If you do indeed have a compulsive relationship with drugs and alcohol, this is time to address it.  This is the time to look at the potential of the wonderful life that lies ahead.  There is only one thing I know for sure.  I promise you that this is the truth -- if you stay on the path you are now, if you don't experience some kind of psychic shift, if you don't dig deep and tap into some humility, you will die.  Very soon.  That may sound dramatic and like a bad PSA, but sadly, it's the truth, darling.  You will be dead before you turn 30.  And it will be ugly and sordid and it will line the pockets of the sycophants that plague you.

I look at Robert Downey, whom many thought would never pull himself out of the bottomless crack he fell into.  His incarceration became the event that allowed him to find his humility.  Like you, his talent was immense and when he showed up to play, clean, sober, grateful, he was embraced and gladly given another chance.  His star has been on an upward trajectory ever since.  

I realize this post has turned into a bit of lecture and I apologize for that.  I'm sure I'll get bitch-slapped by the blogosphere for my arrogance.  But Lindsay, just know that I speak from experience.  I'm very candid about my own sobriety.  Not using drugs and alcohol a day at a time is the only fucking perfect thing I've done in the last 18 years.  Every good thing in my life -- let me say that again -- every good thing in my life -- is a result of working a program of recovery.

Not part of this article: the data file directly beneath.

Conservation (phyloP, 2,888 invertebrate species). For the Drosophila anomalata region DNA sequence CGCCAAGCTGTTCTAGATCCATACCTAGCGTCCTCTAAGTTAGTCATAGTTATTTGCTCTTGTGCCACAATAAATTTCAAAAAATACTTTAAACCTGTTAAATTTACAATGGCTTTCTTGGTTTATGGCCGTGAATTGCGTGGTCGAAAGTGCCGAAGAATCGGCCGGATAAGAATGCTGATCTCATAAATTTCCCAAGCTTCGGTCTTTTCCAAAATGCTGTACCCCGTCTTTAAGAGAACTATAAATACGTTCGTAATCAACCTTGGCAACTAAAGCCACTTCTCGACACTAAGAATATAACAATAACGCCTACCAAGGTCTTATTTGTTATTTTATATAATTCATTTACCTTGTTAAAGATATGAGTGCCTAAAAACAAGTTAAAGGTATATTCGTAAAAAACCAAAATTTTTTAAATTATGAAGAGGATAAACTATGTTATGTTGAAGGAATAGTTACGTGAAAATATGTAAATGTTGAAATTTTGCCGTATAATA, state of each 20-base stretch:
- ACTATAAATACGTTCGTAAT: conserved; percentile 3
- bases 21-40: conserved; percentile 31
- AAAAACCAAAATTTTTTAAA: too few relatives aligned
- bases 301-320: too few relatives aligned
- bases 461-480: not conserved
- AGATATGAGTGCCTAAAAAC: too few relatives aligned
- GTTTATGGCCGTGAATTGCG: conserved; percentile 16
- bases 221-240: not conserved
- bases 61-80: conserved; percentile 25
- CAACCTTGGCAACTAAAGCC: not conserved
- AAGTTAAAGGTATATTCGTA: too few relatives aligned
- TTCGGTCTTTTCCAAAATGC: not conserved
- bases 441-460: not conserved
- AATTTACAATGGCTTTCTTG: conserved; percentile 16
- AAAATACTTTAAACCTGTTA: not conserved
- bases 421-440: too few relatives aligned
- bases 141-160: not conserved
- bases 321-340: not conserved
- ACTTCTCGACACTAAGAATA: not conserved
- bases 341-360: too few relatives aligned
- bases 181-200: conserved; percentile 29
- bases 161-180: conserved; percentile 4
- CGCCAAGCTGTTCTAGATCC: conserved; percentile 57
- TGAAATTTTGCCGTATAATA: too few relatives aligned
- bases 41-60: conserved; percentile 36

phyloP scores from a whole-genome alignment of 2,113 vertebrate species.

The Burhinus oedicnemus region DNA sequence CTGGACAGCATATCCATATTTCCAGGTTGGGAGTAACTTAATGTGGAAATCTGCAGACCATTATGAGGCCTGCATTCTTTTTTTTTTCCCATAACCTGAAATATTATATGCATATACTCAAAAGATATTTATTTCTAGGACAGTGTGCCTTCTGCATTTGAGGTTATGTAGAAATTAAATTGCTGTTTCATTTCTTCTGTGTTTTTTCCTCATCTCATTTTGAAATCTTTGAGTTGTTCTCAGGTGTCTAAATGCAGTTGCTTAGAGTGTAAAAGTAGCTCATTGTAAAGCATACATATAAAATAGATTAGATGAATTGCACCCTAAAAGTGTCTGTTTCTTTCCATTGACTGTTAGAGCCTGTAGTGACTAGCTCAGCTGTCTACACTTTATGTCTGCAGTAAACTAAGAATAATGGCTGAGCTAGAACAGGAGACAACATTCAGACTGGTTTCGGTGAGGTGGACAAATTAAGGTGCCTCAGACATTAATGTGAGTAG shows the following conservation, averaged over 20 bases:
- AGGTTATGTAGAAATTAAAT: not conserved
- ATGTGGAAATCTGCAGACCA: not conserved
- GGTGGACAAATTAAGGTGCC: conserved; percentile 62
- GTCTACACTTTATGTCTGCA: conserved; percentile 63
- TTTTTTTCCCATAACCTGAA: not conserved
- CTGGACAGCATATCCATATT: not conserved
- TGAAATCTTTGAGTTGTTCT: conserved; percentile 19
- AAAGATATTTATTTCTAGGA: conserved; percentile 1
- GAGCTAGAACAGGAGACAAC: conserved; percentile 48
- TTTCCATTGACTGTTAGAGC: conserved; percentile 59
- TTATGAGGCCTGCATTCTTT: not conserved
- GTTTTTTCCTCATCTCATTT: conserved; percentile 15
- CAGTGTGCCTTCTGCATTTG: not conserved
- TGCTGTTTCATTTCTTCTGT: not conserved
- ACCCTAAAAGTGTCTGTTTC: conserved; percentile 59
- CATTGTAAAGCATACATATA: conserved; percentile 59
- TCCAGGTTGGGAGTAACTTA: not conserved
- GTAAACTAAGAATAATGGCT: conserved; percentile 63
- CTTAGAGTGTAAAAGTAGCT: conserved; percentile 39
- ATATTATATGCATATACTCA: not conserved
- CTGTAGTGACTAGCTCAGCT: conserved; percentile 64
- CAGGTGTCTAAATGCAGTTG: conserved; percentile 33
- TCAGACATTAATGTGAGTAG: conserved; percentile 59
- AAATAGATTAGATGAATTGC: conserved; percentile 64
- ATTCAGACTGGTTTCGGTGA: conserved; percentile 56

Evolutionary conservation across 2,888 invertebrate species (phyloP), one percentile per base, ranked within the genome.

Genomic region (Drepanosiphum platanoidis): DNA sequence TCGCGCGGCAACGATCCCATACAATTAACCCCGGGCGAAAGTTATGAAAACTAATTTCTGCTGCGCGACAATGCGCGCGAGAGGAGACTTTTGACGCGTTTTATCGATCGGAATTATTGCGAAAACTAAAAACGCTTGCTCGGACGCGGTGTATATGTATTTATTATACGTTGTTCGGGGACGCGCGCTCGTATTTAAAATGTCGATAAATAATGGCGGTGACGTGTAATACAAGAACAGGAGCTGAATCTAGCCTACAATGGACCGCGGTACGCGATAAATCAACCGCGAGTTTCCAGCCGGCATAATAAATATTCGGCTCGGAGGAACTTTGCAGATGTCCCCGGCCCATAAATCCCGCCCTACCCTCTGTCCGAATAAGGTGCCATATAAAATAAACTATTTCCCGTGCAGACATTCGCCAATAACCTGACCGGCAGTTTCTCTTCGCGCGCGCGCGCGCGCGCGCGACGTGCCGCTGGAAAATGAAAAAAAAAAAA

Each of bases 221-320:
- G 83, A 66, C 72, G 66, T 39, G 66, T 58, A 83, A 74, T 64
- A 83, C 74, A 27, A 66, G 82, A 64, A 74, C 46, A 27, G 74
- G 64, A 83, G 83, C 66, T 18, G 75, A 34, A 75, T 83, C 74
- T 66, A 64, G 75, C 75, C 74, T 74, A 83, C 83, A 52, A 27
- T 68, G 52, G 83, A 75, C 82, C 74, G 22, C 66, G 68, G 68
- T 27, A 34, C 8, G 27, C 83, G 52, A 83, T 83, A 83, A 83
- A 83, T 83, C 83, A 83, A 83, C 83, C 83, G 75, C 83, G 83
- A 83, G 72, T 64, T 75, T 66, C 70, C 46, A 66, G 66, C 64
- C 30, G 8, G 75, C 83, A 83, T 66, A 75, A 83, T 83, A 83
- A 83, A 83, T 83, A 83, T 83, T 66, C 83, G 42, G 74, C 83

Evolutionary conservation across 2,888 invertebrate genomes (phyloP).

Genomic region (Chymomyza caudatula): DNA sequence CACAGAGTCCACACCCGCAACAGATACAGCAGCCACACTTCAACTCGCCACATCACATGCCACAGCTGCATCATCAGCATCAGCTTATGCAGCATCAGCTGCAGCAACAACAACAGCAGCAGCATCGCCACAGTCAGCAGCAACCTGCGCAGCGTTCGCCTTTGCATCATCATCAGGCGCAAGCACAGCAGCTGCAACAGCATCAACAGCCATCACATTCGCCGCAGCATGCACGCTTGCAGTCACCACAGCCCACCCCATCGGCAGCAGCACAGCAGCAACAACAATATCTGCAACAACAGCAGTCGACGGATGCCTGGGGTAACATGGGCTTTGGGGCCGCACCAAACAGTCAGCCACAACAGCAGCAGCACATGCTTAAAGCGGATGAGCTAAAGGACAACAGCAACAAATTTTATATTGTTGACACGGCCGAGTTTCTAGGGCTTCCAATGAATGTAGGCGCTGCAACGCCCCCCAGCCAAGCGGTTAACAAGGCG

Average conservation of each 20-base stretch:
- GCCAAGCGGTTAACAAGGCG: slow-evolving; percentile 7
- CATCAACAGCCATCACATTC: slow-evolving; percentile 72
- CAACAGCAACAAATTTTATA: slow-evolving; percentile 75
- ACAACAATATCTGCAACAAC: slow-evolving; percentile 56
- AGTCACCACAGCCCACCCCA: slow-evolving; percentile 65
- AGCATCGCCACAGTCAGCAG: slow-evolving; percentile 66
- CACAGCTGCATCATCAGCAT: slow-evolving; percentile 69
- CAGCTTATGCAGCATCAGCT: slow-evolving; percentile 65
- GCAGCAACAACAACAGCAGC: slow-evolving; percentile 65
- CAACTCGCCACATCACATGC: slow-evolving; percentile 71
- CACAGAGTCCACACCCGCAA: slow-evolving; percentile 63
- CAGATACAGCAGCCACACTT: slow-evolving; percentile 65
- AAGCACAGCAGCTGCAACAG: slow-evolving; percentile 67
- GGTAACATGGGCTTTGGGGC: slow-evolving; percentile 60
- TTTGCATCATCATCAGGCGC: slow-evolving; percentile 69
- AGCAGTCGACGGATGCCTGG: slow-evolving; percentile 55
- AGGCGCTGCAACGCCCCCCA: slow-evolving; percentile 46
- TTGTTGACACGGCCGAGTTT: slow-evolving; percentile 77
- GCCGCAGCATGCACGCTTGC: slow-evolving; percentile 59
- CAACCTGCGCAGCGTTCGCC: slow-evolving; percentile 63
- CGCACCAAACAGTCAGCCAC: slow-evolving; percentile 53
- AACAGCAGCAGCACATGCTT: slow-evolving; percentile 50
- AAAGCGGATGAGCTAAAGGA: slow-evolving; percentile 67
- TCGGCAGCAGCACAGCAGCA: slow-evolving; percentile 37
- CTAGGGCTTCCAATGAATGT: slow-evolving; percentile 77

I wish you well.  I wish you life.


Kurt Sutter

Monday, July 12, 2010


I enjoy blogging.  

It was an experiment I began in October of 2007 when FX picked up my show.  If I had a gripe, a revelation, some info about the show, I shared it with my seven readers.  I've been keeping current with SutterInk blog for almost three years.  Since then, my readers grew in numbers and so did the scope of my subject matter.  In that time, I've never apologized or rarely even questioned the content of my posts.